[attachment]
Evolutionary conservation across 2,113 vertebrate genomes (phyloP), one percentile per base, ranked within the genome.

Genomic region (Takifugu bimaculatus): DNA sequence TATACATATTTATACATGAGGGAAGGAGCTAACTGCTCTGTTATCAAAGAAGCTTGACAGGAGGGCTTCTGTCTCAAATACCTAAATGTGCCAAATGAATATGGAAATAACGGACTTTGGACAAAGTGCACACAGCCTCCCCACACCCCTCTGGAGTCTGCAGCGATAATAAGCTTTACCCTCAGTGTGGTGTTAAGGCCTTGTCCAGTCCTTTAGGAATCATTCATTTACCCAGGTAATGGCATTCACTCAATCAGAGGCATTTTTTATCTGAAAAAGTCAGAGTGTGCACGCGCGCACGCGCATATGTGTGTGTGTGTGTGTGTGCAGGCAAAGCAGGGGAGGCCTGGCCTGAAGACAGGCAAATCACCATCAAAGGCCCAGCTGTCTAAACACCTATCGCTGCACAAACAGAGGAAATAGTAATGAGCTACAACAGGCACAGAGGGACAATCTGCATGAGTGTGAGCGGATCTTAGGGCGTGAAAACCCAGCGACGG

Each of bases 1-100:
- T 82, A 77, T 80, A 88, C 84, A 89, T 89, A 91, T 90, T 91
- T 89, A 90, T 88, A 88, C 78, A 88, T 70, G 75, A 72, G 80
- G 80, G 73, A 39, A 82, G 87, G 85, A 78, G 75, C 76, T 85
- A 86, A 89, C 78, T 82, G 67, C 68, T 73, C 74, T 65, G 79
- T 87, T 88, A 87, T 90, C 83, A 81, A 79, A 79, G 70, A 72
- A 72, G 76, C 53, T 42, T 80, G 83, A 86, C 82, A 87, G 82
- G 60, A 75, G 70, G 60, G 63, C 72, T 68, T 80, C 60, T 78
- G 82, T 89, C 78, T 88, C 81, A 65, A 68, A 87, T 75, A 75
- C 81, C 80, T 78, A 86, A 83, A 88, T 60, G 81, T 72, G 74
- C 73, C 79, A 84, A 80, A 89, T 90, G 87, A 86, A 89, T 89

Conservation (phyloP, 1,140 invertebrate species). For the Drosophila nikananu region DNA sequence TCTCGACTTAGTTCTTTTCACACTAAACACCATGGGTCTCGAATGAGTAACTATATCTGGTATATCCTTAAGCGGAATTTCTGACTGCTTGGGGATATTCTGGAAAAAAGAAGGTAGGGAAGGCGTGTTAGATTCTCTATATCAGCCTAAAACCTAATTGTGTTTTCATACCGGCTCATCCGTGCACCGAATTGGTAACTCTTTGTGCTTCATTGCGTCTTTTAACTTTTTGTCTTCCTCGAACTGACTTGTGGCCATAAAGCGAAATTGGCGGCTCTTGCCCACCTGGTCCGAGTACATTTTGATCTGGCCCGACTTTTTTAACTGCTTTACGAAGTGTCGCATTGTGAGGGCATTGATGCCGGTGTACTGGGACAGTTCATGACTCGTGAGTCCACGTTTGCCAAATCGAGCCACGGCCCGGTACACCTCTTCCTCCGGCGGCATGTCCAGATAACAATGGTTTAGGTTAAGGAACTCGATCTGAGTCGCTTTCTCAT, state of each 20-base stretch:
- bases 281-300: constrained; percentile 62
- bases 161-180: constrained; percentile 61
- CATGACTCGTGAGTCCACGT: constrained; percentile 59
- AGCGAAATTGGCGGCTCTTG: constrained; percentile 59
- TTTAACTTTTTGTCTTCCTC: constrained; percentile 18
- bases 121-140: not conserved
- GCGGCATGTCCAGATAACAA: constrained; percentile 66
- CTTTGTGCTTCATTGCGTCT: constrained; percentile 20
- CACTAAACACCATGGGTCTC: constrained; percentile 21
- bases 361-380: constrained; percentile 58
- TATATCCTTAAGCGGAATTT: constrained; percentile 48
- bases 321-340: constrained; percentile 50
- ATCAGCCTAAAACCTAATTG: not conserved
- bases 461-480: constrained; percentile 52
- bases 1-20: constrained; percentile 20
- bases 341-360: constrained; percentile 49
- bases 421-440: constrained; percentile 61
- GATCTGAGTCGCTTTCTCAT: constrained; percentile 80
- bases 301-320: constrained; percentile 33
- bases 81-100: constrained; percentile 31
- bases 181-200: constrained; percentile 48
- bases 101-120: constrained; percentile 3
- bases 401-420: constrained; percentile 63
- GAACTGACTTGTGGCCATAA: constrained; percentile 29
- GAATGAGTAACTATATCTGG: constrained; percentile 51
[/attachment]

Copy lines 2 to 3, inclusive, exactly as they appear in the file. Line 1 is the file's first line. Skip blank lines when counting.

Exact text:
Genomic region (Takifugu bimaculatus): DNA sequence TATACATATTTATACATGAGGGAAGGAGCTAACTGCTCTGTTATCAAAGAAGCTTGACAGGAGGGCTTCTGTCTCAAATACCTAAATGTGCCAAATGAATATGGAAATAACGGACTTTGGACAAAGTGCACACAGCCTCCCCACACCCCTCTGGAGTCTGCAGCGATAATAAGCTTTACCCTCAGTGTGGTGTTAAGGCCTTGTCCAGTCCTTTAGGAATCATTCATTTACCCAGGTAATGGCATTCACTCAATCAGAGGCATTTTTTATCTGAAAAAGTCAGAGTGTGCACGCGCGCACGCGCATATGTGTGTGTGTGTGTGTGTGCAGGCAAAGCAGGGGAGGCCTGGCCTGAAGACAGGCAAATCACCATCAAAGGCCCAGCTGTCTAAACACCTATCGCTGCACAAACAGAGGAAATAGTAATGAGCTACAACAGGCACAGAGGGACAATCTGCATGAGTGTGAGCGGATCTTAGGGCGTGAAAACCCAGCGACGG

Each of bases 1-100: